WASHINGTON -- The Department of Transportation announced fines this week for three oil companies for not properly classifying the crude oil it loaded into rail cars.
But even if the oil had been properly labeled as more dangerous, it could still have been loaded into the same rail cars that have a long history of catastrophic failures in accidents, because current federal regulations allow it.
The Pipeline and Hazardous Materials Safety Administration last August began investigating whether companies were properly labeling crude oil from North Dakota's Bakken shale region. The inquiry was begun a month after a fiery derailment killed 47 people in Lac-Megantic, Quebec. That incident and subsequent derailments have led federal regulators to conclude that Bakken shale oil is more volatile than other kinds, and should be handled with special care.
Tuesday's fines are the first from that effort, and Hess, Whiting Petroleum and Marathon Oil will pay a combined $93,000 in civil penalties.
"The fines we are proposing today should send a message to everyone involved in the shipment of crude oil," Transportation Secretary Anthony Foxx said. "You must test and classify this material properly if you want to use our transportation system to ship it."
But oil producers, rail companies and tank-car manufacturers are still waiting on the transportation department to issue new standards for tank cars. The DOT-111A cars involved in derailments in Quebec, Alabama and North Dakota lacked safety protections that could have made those accidents less severe, including thicker shells and steel plates to prevent punctures.
The National Transportation Safety Board, which has no enforcement power, has recommended improvements to the DOT-111 cars since 1991, and for tank cars carrying hazardous materials generally since the early 1970s.
Tank cars carrying flammable and toxic gases were retrofitted in the 1980s, but that was well before railroads began moving large volumes of crude oil and ethanol, a business that has only developed in the past decade or so.
Railroads themselves don't own most tank cars; rather, shippers lease them from tank car manufacturers and financial institutions.
Since 2011, tank-car manufacturers have voluntarily built DOT-111A cars to a higher standard, with steel shields to help prevent punctures on the vulnerable ends, or heads, of tank cars, and stronger fittings where the cars are loaded and unloaded.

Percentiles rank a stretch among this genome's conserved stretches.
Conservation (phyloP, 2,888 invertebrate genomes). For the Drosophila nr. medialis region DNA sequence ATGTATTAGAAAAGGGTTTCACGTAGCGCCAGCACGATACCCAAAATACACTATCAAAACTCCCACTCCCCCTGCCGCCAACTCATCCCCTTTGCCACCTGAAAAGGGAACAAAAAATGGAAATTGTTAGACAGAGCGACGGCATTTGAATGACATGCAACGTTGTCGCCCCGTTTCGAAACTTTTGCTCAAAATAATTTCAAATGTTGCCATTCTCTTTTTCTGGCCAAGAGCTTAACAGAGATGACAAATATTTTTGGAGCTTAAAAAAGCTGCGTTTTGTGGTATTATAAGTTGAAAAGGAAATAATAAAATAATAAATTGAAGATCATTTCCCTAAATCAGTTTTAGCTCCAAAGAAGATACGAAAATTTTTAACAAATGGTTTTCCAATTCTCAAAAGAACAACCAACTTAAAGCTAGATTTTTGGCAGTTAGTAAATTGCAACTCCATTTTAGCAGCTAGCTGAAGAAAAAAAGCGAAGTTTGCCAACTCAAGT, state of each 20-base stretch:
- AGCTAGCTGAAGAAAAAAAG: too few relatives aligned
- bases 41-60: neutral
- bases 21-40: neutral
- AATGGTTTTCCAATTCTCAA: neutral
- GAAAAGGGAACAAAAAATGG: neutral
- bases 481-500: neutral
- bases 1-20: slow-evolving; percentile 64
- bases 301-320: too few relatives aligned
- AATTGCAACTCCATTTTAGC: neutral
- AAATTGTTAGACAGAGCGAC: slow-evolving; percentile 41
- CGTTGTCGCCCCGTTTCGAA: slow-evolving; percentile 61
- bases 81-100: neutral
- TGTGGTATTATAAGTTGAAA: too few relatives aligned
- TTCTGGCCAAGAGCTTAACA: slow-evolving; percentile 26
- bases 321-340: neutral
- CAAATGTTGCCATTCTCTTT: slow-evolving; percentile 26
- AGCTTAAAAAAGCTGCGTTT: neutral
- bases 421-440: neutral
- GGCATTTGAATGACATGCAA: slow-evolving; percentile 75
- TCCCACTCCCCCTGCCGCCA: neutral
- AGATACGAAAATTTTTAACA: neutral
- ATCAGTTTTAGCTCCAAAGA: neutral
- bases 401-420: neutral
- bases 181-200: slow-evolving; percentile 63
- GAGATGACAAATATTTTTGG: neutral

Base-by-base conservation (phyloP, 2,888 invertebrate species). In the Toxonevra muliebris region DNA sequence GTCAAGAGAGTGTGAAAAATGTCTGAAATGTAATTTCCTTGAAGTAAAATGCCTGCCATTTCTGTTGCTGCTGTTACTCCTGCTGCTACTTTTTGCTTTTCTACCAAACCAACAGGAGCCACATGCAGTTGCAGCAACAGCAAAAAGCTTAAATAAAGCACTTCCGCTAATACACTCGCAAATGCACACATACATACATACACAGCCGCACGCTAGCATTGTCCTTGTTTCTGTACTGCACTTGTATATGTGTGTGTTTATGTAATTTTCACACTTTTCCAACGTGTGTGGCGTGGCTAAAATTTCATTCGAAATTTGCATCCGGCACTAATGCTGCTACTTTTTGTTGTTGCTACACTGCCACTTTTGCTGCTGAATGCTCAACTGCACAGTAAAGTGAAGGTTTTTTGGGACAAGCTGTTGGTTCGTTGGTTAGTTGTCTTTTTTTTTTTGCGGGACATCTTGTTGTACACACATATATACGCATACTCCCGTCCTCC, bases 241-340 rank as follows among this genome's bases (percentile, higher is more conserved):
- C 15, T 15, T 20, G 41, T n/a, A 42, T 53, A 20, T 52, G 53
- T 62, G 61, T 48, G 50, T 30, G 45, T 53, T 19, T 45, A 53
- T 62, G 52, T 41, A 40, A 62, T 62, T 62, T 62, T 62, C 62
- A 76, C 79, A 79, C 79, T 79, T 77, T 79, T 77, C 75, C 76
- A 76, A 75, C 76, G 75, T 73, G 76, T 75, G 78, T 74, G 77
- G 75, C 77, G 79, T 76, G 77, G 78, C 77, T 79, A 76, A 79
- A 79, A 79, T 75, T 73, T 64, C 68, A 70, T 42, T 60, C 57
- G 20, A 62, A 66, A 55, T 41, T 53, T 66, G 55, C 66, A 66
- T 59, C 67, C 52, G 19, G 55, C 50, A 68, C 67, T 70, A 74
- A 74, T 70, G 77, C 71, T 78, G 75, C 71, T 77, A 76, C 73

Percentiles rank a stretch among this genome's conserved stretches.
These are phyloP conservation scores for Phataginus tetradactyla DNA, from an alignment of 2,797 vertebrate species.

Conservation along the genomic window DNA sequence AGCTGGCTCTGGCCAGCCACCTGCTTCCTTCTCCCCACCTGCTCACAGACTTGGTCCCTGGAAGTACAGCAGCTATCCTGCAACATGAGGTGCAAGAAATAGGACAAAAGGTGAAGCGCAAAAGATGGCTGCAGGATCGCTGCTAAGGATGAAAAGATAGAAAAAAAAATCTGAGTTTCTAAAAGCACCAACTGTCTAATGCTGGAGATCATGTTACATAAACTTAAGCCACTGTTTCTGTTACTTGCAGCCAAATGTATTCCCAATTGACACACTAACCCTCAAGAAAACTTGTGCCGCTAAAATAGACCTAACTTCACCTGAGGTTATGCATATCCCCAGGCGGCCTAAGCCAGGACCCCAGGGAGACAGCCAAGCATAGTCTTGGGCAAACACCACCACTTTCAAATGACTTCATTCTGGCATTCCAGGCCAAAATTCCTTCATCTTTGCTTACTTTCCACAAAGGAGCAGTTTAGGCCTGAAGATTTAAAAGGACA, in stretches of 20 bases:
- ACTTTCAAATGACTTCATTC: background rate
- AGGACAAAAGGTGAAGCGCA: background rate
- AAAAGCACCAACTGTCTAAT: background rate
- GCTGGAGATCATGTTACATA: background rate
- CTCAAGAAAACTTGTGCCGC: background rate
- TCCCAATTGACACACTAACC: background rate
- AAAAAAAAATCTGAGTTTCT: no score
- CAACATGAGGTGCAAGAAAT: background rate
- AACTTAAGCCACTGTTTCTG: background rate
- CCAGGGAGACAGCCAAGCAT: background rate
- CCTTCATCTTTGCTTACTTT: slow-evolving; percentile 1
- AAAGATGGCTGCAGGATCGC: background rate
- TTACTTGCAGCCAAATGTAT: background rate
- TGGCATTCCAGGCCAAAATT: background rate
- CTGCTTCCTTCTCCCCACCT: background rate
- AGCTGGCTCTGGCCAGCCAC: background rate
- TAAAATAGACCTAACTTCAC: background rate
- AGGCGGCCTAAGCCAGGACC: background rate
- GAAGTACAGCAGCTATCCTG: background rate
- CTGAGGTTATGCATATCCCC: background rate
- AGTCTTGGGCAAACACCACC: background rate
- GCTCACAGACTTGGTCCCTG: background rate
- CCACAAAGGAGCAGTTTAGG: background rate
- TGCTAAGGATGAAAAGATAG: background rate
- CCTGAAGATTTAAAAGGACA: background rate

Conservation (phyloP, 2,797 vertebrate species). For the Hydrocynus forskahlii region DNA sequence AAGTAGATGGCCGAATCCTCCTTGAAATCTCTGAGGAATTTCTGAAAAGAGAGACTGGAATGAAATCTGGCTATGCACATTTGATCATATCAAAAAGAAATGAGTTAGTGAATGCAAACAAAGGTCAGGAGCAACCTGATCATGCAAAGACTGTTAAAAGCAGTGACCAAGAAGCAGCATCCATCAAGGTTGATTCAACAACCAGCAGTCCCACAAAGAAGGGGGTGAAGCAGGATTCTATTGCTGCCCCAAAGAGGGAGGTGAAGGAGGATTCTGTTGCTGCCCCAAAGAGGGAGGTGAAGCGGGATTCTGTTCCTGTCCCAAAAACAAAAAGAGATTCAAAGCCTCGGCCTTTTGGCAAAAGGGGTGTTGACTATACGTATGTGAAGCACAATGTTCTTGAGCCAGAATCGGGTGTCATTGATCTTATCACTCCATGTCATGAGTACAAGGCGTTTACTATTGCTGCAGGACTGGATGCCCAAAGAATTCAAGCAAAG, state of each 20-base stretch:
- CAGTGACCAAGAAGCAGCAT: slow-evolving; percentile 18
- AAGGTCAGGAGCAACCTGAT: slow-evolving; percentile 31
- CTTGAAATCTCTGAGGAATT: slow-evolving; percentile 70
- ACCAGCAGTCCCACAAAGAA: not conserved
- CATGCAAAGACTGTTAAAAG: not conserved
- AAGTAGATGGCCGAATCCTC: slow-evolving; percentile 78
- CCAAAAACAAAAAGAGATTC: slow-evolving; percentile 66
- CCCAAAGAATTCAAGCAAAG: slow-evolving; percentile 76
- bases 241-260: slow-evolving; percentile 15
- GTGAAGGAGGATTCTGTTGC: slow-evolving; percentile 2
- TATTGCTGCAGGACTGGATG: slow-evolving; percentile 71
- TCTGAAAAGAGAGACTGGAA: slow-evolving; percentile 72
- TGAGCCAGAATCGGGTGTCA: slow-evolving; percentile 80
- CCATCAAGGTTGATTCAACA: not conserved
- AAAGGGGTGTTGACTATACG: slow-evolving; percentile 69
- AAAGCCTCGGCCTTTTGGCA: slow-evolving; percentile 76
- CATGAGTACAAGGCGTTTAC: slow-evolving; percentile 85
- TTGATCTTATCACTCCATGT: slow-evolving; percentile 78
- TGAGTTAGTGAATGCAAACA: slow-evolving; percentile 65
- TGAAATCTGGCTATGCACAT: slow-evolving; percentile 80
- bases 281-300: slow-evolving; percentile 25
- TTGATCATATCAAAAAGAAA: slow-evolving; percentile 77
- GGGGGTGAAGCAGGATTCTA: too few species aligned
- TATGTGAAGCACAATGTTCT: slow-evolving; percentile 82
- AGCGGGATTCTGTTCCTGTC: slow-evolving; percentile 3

Jeannie Shiffer, a spokeswoman for the pipeline and hazardous materials regulator, which is responsible for writing tank car standards, said proper classification of hazardous materials was "the beginning of the process." As the agency moves forward on such rules, she said, "we will continue taking action whenever necessary to ensure the safe transportation of hazardous materials by rail."
The railroad industry and its regulators tout the relatively safe record of hazardous materials shipments by rail.
Tuesday's civil penalties against the three companies could ultimately help first responders know what kind of hazardous material they are dealing with, should a derailment occur. They would not, however, have substantively changed the emergency response to the derailments in Quebec, Alabama and North Dakota.
Because of a comparable series of horrific rail accidents involving flammable materials in the 1970s, most fire departments know that they have little chance of fighting fires of such scale. After a tank car filled with propane exploded in Waverly, Tenn., in February 1978, first responders have generally have kept their distance from such rail accidents until the fires burn out.
In Waverly, 16 people were killed in the explosion, including half the town's fire department, its fire chief and police chief. Dozens of others sustained severe burns. The Waverly incident and others led to changes in emergency response and tank car design.